Let's see if ANY European leaders have the balls to propose it.   It's been on the table since 2008, and none of the banker puppets wants to go there.

Mon, 03/18/2013 - 15:55 | Link to Comment q99x2
q99x2's picture

They should let those people have their money. They are going to be very thirsty and hungry by Thursday.

Mon, 03/18/2013 - 16:02 | Link to Comment Renfield
Renfield's picture

Gold star. If the banks and media have some crowd-calming to do now, just wait until people have been locked away from their ATM for a few days.

Mon, 03/18/2013 - 15:55 | Link to Comment Cognitive Dissonance
Cognitive Dissonance's picture

The slippery slope will become much steeper folks. This was just round one.

Mon, 03/18/2013 - 16:16 | Link to Comment Whatta
Whatta's picture

Normalcy bias is in hyperdrive today in the good ol' Divided States of Obamica today. I've been called a loon multiple times for suggesting something like Cyprus could happen here sooner (possible) or later (probable).

Mon, 03/18/2013 - 15:55 | Link to Comment buzzsaw99
buzzsaw99's picture

I want my 90% or whatever right freaking now bitchez.

Mon, 03/18/2013 - 16:17 | Link to Comment Number 156
Number 156's picture

'The EU had hoped for a pro-euro, pro-austerity government in Italy, but the plan backfired.'

The EU had hoped that everyone in Italy would be as dumb as a box of hammers. Now they must crush Democracy.

'Personally I believe a simple gift of EUR 5 bn of free money would have been a better choice.'

How about telling the EU and their Bondholders to get lost?

Mon, 03/18/2013 - 15:59 | Link to Comment NoTTD
NoTTD's picture

A preference for #2 only makes sense if you are one of the speculative investors the EU is so concerned about.   You know, one who can decide not to have a bank account in certain countries - as opposed ot those who live there and have little choice - and one who can actually buy sovereign bonds.

 

So, fuck you.

Mon, 03/18/2013 - 16:01 | Link to Comment Eisenhorn
Eisenhorn's picture

Doesn't matter.  The game is rigged and the Central Bank cartels have firm control.  We will be sitting here next March with the Dow at 16,500ish talking about "the final kick of the can".

 

When you can print money with the Ctrl-P ability of modern central banks, the game is over.  They might allow dips, but this game is going to go on for decades at this rate.

 

This is the new normal, and it will be for a very long time.  There is no more economic reality except that which is created by the power elite and the banks.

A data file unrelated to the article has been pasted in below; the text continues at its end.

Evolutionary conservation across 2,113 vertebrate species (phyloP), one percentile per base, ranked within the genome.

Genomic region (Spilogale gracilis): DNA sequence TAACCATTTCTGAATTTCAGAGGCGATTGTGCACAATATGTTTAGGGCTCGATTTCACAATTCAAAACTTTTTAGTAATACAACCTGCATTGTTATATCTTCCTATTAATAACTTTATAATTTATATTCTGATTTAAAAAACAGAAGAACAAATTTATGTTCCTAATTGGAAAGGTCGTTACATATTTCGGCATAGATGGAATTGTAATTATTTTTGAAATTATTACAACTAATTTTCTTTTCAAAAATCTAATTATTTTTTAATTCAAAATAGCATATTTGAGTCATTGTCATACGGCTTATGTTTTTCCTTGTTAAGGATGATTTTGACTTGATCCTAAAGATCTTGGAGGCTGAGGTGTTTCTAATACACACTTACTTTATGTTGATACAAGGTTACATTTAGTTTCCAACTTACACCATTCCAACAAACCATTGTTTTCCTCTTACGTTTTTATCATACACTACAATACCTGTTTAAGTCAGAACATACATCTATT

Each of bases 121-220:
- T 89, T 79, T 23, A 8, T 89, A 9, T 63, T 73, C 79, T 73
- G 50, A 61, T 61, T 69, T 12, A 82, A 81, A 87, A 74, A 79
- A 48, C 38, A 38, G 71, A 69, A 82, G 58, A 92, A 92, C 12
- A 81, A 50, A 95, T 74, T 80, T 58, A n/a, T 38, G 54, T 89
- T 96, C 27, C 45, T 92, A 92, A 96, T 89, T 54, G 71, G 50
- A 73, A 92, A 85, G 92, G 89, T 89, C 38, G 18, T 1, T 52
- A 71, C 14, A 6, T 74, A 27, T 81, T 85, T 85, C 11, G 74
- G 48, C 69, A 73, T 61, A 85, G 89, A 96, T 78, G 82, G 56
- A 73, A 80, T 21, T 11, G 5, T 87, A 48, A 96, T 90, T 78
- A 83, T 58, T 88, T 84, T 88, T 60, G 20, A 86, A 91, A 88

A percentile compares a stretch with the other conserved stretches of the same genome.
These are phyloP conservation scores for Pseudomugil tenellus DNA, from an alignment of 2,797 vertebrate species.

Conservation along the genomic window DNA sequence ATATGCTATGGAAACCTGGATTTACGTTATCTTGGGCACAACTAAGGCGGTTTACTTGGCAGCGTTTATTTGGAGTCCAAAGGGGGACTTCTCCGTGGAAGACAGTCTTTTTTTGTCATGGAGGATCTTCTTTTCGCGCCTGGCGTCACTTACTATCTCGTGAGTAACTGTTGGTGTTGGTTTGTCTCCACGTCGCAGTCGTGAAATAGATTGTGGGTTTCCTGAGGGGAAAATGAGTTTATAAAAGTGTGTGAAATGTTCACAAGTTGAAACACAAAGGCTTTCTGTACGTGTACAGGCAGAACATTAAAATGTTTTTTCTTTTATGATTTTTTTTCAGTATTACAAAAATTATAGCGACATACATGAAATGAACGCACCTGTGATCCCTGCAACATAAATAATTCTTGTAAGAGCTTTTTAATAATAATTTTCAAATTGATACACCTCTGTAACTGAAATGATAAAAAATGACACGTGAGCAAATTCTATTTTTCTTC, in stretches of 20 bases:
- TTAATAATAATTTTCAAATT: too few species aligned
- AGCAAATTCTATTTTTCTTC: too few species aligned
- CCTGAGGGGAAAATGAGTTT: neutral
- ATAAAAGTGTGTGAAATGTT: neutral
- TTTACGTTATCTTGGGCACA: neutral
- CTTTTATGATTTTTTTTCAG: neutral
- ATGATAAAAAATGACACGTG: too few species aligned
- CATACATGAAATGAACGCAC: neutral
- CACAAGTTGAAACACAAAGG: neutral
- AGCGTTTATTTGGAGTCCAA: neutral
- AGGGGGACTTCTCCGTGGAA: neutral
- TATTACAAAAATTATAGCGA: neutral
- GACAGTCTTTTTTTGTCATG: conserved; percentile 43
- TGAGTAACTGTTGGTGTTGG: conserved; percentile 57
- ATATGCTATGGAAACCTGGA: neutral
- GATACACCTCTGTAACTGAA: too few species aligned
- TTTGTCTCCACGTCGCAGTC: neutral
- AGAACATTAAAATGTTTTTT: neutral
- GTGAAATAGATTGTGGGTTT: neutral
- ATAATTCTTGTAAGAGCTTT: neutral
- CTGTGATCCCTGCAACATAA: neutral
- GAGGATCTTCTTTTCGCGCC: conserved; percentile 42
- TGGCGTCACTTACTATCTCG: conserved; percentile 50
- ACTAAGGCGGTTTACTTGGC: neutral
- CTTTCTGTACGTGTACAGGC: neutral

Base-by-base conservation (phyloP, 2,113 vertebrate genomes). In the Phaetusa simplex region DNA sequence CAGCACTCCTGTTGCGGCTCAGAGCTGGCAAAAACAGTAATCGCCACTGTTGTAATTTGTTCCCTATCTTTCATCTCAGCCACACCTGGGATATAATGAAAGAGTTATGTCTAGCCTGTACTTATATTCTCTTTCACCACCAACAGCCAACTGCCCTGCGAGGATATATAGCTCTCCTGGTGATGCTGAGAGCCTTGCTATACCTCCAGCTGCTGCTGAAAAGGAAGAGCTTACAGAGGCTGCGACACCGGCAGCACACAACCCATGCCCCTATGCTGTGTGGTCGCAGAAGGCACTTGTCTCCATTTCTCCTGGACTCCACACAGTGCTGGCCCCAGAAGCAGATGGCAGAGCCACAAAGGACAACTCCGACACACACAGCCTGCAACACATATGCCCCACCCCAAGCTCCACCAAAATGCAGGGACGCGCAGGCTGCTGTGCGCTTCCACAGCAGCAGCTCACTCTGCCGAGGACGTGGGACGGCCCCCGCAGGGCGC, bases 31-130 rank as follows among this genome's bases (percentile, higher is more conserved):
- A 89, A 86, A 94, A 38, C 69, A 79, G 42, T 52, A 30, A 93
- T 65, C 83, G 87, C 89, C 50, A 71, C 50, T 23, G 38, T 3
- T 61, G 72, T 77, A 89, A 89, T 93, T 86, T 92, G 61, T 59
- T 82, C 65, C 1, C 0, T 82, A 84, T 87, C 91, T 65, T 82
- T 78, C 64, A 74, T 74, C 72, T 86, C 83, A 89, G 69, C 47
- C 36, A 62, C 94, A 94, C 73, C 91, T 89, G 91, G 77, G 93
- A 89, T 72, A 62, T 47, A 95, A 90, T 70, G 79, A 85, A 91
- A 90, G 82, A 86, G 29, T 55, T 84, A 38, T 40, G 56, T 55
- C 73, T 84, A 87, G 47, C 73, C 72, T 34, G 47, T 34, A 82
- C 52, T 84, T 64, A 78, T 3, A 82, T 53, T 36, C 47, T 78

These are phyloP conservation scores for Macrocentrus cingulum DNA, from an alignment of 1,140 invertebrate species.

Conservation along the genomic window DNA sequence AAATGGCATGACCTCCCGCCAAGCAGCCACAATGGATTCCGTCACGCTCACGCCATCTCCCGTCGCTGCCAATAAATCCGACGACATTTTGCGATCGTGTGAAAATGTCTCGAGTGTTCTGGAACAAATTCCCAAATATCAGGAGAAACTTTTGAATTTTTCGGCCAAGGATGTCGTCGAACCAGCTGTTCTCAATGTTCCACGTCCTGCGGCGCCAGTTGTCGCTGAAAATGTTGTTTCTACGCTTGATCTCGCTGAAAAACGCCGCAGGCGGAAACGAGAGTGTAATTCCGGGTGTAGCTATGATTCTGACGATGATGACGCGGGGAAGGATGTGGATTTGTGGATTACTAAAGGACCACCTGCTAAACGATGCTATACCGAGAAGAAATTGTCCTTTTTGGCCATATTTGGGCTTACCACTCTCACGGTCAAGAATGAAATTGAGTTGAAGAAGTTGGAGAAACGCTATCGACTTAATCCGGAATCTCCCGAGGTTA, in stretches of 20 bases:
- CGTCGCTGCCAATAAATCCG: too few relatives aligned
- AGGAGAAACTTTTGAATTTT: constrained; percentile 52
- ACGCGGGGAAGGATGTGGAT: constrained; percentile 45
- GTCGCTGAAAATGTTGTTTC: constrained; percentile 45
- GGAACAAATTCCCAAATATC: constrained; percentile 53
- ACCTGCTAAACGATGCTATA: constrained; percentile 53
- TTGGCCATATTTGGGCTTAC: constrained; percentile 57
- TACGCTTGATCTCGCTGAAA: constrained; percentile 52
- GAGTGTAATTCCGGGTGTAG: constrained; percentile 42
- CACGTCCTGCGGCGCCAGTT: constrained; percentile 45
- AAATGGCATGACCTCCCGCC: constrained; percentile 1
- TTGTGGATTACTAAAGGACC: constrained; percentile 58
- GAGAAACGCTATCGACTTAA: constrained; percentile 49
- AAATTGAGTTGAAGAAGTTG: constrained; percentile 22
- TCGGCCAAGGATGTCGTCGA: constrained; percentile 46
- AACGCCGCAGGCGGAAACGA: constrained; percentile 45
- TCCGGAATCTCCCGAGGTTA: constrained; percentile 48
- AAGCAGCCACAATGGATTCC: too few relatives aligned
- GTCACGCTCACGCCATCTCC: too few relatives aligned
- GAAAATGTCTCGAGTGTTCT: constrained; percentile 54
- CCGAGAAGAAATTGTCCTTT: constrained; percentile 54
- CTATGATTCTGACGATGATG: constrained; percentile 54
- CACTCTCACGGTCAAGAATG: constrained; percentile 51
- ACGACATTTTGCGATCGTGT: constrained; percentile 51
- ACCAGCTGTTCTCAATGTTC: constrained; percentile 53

Mon, 03/18/2013 - 16:10 | Link to Comment Renfield
Renfield's picture

Attention all planets of the Solar Federation. Attention all planets of the Solar Federation. Attention all planets of the Solar Federation.

We have assumed control. We have assumed control. We have assumed control.

Mon, 03/18/2013 - 18:02 | Link to Comment SkottFree
SkottFree's picture

There is nothing wrong with your televsion set!

Do not attempt to adjust the picture!

We are controling transmission!

We will control the horizonal

We will control the vertical

We can change the picture from a soft blur or sharpen it to crystal clarity!

For the next hour sit quitely and watch us work our magick with your money!

Mon, 03/18/2013 - 16:11 | Link to Comment Mountainview
Mountainview's picture

Central bankers power over citizens will not last for long...(many times proven by history, in most cases in a dramatic way)...

Mon, 03/18/2013 - 16:04 | Link to Comment tornado_watch
tornado_watch's picture
Cyprus—2009 Article IV Consultation, Concluding Statement of the Mission (IMF)

Nicosia, June 29, 2009

...

1. Cyprus appears to be weathering the global crisis so far. It is the only country in the euro area to record positive growth in the first quarter of 2009, and among those that have not required public capital injections into its financial sector. The relatively benign impact of the crisis is due, in part, to conservative financial sector practices and strict supervision, and the elimination of exchange rate risk following euro adoption. Past budget surpluses, low public debt, and the long-awaited enactment of pension reforms have also sustained investor confidence, as evidenced by a successful sovereign bond issue in June 2009.